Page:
Bill to limit court challenges to Kings arena passes California legislature

Did I neglect to keep you up to date on the latest bill to fast-track sports development projects in California? Well, it was introduced by state senate president Darrell Steinberg, same as the last one, and it includes lots of additional goodies for the Sacramento Kings‘ arena project:

The bill will speed the judicial process for handling any environmental lawsuits brought against the planned $448 million arena the city and the Kings plan to build in Downtown Plaza. It also limits the courts’ ability to stop construction of the project if a lawsuit is filed, and bolsters the city’s ability to use eminent domain, if needed, to purchase the Macy’s men’s store downtown to make room for the arena. Macy’s plans to consolidate its downtown retail at the women’s store a block away.

SB 743 also represents Steinberg’s latest effort in a two-year quest to overhaul the venerable but cumbersome 47-year-old California Environmental Quality Act, which has made the state a national leader in environmentally friendly growth but has been used widely by plaintiffs to stall or kill projects, sometimes for reasons that have little or nothing to do with the environment. The legislation contains statewide provisions designed to avoid delays on urban “infill” projects.

The bill has now passed both houses of the California legislature, and is headed to Gov. Jerry Brown’s desk. From the sound of it, Steinberg made enough last-minute tweaks to the bill to win Brown’s approval; others, including the Sierra Club, are not so happy.

7 comments on “Bill to limit court challenges to Kings arena passes California legislature

  1. In a related item, the City is now considering a plan that would allow people to use event tickets at the arena as their light-rail ticket home; so if I pay $2.50 to ride light rail there, my trip back home would be free. They anticipate up to 15% of arena patrons may use this.

    But if up to 15% of arena patrons use this, won’t this mean a 15% parking revenue shortfall?

    Actually, I think their parking revenue shortfall was going to exceed 15% anyway, but this would add another 15%. If that holds true, a 30% parking revenue shortfall would be fatal to the City’s budget.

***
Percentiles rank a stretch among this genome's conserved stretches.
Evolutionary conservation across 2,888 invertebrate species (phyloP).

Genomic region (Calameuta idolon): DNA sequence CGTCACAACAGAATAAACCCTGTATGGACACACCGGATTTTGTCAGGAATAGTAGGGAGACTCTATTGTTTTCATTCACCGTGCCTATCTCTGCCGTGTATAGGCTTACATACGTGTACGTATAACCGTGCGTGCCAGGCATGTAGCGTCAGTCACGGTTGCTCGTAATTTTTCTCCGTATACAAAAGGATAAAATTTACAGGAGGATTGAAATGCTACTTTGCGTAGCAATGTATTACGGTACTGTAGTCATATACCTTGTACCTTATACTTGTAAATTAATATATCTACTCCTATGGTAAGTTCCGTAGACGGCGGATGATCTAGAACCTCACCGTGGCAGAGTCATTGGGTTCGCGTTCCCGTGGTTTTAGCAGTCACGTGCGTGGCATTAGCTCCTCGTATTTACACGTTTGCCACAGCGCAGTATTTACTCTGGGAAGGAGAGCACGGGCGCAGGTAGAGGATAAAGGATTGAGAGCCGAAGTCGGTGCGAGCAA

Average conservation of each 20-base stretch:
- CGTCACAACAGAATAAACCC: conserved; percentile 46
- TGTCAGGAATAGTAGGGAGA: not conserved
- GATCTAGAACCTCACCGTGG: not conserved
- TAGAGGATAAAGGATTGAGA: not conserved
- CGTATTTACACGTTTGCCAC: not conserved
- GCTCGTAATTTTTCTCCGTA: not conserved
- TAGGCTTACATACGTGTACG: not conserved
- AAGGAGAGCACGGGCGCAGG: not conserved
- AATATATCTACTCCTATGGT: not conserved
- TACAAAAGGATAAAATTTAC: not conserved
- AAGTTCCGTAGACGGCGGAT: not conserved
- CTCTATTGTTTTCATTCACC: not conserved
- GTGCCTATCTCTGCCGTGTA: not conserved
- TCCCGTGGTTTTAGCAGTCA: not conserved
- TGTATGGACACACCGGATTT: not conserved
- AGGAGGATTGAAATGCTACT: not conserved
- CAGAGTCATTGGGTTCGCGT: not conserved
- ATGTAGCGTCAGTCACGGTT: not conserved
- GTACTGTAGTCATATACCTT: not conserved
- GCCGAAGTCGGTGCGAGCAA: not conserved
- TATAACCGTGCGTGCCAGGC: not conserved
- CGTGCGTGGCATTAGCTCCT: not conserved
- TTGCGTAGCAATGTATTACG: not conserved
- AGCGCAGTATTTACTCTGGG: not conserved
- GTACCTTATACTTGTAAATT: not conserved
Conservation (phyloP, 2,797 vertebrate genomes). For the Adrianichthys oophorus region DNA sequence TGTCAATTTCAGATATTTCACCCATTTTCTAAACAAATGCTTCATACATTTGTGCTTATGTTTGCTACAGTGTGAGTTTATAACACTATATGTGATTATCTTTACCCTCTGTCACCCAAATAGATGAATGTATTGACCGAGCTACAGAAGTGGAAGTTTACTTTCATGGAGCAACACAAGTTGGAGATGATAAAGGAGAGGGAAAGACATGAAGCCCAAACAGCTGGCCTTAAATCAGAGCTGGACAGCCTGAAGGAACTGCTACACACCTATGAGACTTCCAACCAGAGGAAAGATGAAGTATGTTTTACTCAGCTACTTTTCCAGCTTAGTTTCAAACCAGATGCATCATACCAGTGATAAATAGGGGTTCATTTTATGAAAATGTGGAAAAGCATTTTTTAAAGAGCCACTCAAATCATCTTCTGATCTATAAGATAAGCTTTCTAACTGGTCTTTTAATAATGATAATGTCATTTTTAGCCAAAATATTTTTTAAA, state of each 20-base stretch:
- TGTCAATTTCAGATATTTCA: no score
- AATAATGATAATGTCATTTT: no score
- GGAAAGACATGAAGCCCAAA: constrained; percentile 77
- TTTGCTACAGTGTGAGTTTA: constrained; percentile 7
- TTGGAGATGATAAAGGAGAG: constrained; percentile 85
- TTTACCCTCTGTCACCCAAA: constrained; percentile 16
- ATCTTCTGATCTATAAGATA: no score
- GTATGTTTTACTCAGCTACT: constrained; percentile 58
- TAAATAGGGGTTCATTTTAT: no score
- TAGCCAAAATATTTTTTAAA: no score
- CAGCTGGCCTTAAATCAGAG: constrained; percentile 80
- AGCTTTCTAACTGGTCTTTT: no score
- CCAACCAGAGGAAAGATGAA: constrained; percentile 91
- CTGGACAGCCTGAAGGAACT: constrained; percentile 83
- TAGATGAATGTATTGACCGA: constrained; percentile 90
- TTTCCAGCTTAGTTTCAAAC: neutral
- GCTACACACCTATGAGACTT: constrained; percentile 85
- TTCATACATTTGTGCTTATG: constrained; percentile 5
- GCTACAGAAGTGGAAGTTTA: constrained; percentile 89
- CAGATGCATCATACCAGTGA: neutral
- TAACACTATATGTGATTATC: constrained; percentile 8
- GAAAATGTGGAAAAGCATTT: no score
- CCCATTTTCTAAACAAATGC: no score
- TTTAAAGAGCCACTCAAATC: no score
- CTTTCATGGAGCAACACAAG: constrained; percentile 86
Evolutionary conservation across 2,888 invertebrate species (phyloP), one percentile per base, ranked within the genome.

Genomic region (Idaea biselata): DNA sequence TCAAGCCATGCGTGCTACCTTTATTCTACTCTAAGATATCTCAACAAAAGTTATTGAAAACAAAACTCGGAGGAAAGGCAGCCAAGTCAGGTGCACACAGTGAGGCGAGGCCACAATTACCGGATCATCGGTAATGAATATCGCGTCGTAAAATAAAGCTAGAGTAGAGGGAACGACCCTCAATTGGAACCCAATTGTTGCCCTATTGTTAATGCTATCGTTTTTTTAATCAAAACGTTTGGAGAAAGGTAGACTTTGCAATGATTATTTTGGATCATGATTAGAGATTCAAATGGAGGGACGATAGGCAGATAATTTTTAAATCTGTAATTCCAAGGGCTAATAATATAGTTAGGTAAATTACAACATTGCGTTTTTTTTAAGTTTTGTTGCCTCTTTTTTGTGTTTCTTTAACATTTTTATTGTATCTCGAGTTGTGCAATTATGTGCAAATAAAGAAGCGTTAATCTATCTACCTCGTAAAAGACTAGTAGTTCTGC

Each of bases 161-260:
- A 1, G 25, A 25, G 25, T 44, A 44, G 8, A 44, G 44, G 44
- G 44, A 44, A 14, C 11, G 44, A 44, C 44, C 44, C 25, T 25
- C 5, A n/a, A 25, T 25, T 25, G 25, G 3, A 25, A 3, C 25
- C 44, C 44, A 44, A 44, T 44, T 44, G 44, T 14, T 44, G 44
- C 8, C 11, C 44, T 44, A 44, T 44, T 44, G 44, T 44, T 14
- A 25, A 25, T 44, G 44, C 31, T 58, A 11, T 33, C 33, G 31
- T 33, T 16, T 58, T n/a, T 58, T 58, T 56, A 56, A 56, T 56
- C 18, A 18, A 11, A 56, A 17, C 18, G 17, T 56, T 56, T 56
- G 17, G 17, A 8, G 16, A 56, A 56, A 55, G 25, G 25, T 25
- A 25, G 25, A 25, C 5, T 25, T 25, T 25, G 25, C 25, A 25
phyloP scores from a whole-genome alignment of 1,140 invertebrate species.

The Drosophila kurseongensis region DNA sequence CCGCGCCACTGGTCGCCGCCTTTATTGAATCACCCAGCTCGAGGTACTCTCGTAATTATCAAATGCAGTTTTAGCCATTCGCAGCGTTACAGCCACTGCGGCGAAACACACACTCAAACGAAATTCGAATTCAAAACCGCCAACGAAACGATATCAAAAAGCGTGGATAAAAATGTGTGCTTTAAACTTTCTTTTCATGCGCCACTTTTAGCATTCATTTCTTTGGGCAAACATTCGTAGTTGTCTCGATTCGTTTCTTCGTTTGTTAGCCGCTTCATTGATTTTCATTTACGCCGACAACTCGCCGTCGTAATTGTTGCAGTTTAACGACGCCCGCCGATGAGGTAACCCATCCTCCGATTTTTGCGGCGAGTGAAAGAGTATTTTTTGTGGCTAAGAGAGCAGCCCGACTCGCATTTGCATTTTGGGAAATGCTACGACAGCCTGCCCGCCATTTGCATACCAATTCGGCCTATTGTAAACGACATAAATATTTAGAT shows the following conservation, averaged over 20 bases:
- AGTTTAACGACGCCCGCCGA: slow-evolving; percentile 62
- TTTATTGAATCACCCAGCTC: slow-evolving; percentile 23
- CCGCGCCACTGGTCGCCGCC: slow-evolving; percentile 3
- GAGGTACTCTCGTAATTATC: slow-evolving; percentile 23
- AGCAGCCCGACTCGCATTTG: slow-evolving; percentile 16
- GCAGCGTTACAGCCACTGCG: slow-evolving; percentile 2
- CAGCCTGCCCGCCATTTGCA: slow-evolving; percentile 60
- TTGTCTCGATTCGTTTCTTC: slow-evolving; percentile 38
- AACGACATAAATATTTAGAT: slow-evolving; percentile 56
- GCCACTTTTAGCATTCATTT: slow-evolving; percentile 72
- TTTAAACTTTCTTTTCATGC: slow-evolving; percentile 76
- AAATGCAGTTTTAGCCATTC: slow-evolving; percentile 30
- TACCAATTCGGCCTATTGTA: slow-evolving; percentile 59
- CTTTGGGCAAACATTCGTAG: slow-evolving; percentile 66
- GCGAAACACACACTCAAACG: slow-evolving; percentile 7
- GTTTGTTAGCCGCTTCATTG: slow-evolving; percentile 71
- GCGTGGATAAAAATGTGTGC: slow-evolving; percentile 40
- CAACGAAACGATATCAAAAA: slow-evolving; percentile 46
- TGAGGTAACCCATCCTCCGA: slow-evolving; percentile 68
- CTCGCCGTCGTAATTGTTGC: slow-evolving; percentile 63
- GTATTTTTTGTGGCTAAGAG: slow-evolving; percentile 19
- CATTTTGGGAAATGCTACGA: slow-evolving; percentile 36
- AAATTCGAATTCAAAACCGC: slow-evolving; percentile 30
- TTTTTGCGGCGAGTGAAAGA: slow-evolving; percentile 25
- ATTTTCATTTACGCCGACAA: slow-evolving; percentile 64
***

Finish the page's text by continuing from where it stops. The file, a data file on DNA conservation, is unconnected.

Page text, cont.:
Why do I think there will be a 15% shortfall from projections? Because I believe at least 15% of people are cheap, and if walking an extra half mile saves them $20, people will do exactly that. It’s just human nature.

    Yeah, most people won’t want to walk that far on cold/wet nights… That’s usually about 10% of the time during basketball season, and about 5% overall.

  2. Article today states that STOP has approximately 20,000 petitions in their possession. If that’s true… I’m hopeful they can force an election. They have until December to get 22,000 valid signatures, and claim that they’re aiming for 30,000 for a buffer.

    I think they’ll get there.

  3. Actually looks like the team changed its name to match the previous NASL team. I lie the name in either case and at least they didn’t suffer the indignity of being the Kansas City Wiz.

  4. Spot on, Mike. The River Cats will also most likely run parking on Kings game nights meaning $7 to park and a short walk instead of $20.

  5. Regulations are for little people. Or perhaps these environmental regs, so critical for public health, are actually a way for pols to trade favors for those with juice, and to stop the unconnected from pursuing economic activity.

    Naaah. It’s gotta be for the public good.

  6. STOP has won control of the disputed petitions that Hansen funded.

    Legally, I couldn’t see any other outcome. I’m pretty sure that not submitting signed petitions would violate the legal rights of those who signed the petitions.

    The shocker for me: There were 18,000 petitions.

    There’s going to be a vote on this. I guess they’re just days away from 30,000 signatures.